Nets at the crossroads of Kevin Durant with Kyrie Irving paired
It doesn’t seem real. It doesn’t seem possible. All the clamor, all the noise, all the drama, all the New-York-is-OUR-city-now rhetoric… and the Nets ended up with 74 games from the Kevin Durant/Kyrie Irving partnership. Seventy-four games.
It’s a bit like learning that the original run of “The Honeymooners” only lasted 39 episodes. Of course, “The Honeymooners” provided countless hours of happiness and laughter across those 39 episodes, 19½ hours of brilliant television. Ralph and Norton brought nothing but honor and good humor to the borough of Brooklyn.
Nothing but discomfort. Nothing but resentment. Nothing but an abundance of hope and a truly memorable basketball rarity. Seventy-four games. Seven playoff wins. A playoff win. And acres and acres of off-court slapstick that have somehow made the clown shoes the Nets have worn with rare exceptions since their inception day in 1967 seem even redder, even bigger and even more flexible than before.
It’s almost hard to be so incompetent.
But, then it’s the Nets. Irving is leaving now, and in addition to the hilarity of getting a few draft picks — the price of which won’t be enjoyed for two presidential election cycles from now — there’s the poignancy of Spencer’s return. Dinwiddie.
Once upon a time, not so long ago, Dinwiddie was one of the main Nets around which GM Sean Marks’ original plans were shown – friendly, hardworking and young talent, coached by scary Kenny Atkinson to the 76ers in the 2019 playoffs and seemed to offer genuine hope that Marks would eventually deliver what he promised: a complete, comprehensive rebuild focused on character and infrastructure.
For a time, the Nets were very much a feel-good story.
But then, a most amazing thing fell in Marks lap. Kevin Durant wanted to come to Brooklyn. And although Durant is recovering from a blown Achilles, he was – and is – the kind of player who blasts beautifully constructed plans at you. He would come to Brooklyn, not Manhattan. Who would say no to that?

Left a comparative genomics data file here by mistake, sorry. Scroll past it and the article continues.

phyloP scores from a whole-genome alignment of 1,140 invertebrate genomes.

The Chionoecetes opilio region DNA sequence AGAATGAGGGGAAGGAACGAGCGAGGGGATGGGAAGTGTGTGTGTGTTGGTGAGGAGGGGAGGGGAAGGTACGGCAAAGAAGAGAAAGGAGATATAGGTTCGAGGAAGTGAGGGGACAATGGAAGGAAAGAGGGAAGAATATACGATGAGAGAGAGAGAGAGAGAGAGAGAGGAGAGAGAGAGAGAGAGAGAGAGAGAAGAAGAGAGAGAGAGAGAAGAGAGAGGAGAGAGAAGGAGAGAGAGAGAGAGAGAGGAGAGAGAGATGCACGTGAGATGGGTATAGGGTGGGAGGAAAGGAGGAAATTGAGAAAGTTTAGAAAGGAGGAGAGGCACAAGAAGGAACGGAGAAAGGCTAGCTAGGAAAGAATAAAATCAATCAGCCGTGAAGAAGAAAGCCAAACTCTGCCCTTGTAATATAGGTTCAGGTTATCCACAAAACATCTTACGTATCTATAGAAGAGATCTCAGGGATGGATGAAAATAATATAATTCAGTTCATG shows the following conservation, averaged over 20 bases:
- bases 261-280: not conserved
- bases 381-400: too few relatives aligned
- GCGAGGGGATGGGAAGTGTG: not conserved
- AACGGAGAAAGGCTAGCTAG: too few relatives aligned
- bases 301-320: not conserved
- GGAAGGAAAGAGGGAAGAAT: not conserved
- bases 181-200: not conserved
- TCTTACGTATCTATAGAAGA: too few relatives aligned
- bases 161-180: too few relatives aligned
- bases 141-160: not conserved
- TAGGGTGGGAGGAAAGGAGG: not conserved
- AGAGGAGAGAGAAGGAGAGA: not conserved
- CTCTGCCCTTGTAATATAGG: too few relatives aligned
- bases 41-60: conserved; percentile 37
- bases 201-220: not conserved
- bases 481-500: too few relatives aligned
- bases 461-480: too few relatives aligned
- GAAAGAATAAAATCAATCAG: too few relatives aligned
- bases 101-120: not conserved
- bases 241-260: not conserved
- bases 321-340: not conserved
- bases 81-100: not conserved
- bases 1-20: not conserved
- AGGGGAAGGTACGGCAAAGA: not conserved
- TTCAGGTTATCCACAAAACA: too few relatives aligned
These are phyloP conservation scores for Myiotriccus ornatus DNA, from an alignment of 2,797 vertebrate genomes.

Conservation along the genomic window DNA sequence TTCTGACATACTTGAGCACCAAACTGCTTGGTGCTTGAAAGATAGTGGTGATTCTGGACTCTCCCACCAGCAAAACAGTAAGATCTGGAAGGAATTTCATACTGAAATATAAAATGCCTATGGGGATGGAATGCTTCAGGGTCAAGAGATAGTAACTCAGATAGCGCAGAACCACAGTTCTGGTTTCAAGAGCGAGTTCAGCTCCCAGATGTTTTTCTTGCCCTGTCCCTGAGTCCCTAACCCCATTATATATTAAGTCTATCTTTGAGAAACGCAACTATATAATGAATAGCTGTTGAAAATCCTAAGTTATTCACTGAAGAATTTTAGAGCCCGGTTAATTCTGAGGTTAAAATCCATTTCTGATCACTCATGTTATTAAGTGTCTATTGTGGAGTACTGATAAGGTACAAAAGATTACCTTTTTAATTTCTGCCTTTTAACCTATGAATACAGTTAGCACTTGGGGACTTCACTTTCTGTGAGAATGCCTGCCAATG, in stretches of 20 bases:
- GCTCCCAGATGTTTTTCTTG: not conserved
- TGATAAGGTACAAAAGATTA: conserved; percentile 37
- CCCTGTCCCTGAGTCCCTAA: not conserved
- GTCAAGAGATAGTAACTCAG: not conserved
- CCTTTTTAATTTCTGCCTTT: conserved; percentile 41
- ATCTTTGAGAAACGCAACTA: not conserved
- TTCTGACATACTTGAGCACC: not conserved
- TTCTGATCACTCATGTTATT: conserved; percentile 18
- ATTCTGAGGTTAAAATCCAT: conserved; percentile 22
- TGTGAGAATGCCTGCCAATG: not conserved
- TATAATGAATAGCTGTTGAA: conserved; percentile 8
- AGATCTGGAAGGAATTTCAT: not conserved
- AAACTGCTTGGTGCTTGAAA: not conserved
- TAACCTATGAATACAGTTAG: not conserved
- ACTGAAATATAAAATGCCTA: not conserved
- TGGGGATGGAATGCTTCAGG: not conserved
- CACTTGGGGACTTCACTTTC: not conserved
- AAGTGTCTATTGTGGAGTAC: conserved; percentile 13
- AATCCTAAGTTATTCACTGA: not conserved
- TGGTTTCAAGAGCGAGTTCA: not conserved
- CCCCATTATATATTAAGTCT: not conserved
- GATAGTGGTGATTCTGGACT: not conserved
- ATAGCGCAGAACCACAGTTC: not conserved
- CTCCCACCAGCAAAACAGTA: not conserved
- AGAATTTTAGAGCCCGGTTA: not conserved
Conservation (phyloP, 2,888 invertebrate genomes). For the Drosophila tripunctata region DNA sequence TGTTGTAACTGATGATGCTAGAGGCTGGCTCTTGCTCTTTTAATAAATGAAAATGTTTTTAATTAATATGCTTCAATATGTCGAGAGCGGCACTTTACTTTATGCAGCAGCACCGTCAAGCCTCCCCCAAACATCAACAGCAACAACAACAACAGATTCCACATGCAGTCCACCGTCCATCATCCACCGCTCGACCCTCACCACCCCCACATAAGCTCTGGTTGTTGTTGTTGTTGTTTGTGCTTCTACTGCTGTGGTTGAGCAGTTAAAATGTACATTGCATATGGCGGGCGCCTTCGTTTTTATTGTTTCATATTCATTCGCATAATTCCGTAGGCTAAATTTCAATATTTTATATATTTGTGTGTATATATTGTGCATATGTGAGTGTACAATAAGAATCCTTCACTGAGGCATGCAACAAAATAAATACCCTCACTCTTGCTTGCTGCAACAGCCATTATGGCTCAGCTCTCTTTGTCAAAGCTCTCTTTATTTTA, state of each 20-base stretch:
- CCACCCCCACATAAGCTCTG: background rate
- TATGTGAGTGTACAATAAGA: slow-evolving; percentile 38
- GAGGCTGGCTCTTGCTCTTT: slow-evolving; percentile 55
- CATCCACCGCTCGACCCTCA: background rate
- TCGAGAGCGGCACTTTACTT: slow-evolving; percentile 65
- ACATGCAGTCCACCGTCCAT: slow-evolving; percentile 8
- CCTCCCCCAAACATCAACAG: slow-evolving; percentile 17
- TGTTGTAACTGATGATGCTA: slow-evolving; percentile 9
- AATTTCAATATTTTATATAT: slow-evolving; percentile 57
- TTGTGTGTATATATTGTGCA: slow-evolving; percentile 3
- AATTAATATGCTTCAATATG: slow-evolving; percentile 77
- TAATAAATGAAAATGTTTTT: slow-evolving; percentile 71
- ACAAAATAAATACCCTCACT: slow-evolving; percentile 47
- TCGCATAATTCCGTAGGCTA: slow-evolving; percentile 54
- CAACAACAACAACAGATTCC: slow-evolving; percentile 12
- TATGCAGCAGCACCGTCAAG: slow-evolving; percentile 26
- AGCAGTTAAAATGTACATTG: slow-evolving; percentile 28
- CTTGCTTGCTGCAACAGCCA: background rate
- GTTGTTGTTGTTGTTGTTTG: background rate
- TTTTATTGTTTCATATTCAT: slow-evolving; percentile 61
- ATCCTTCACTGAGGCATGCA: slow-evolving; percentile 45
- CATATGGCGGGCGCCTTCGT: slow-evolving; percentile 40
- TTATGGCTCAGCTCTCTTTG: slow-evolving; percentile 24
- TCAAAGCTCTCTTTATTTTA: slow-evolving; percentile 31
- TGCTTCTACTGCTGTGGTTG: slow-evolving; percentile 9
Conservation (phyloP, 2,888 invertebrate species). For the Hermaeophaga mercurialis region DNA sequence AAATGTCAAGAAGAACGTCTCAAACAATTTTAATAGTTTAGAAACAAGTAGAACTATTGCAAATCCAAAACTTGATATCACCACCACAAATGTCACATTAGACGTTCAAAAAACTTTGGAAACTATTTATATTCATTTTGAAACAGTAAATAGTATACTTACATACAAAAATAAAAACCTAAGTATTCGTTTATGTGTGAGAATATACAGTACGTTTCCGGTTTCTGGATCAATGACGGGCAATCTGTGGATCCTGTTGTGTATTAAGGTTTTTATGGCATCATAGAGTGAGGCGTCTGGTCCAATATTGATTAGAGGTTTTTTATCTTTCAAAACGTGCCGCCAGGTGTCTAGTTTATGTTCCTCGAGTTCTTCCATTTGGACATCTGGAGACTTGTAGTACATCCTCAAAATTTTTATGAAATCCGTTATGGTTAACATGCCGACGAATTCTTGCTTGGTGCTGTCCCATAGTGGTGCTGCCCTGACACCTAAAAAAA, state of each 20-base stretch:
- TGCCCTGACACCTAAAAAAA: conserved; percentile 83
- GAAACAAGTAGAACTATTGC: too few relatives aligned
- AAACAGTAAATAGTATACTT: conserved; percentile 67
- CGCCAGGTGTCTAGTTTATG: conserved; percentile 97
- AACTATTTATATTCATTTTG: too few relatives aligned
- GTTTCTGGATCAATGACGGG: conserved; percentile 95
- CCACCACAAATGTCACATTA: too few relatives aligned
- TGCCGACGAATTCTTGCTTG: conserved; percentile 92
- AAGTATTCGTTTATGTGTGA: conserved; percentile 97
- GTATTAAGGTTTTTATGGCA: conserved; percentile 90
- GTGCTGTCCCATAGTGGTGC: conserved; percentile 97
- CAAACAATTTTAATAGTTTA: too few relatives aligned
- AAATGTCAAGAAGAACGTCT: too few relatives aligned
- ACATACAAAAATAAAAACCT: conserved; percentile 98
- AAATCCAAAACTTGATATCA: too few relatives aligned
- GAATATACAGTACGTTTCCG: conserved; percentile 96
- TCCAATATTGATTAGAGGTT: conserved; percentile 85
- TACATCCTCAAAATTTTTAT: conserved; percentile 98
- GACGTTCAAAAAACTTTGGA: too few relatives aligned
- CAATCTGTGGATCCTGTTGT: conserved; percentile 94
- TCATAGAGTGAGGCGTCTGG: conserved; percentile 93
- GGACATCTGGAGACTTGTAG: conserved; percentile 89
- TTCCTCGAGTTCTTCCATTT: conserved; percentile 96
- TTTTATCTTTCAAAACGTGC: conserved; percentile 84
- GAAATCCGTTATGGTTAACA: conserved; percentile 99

Well… Marks probably would, given the gift of hindsight. Because getting Durant also meant signing Irving, a quintessential Faustian deal that, even in real time, seemed ominous. Later, the two would take on bonus titles as Marks’ willing assistants and a never-ending series of silliness would ensue.
In Durant’s case, it was easy to overlook because whenever his health allowed him to play, he was and has been a joy to watch. He is one of a handful of greatest players on the planet. He almost single-handedly delivered the Nets to the conference finals two years ago.
But his winger, Kyrie, was another issue.
Now that that cheating sidekick has fled the foxhole, been shipped off to Dallas, and that 74-game experience will forever be remembered as one of basketball’s all-time cautionary tales. And now the Nets have to ask some tough questions, and all of those answers will reveal what the next 5-10 years of the franchise will look like.
The Nets need to know, once and for all, where Durant’s heart lies. Is it there for the long term? Remember, Durant also demanded a trade last summer although he had to back off when it was obvious the Nets (wisely) weren’t going to get in there for 60 cents on the dollar — mostly because there had a sense of throwback to take one last (misguided) chance with their two stars. Both, it should be noted, have been great this year; they were both named All-Star Game starters.
And they played well as a team for a while, winning 18 out of 20 just before Durant suffered a knee injury.
But that, like much of the Durant/Irving partnership, was a mirage.
So now the Nets have to ask the tough question of their franchise’s centerpiece: does he want to continue playing the starring role? Does he believe Marks can rebuild an elite team on the fly? Will he find life without Kyrie liberating or intolerable? Anything short of a full commitment, Marks needs to see what happens now, as the next four days could well be one of the all-time standout auctions among NBA contenders if Durant is truly in. game.
The Nets eventually dealt Irving to try and restore some modicum of dignity and sanity to the franchise. Durant holds the secrets of what their next move will be. All this for 74 games. That’s a shame. Such a waste.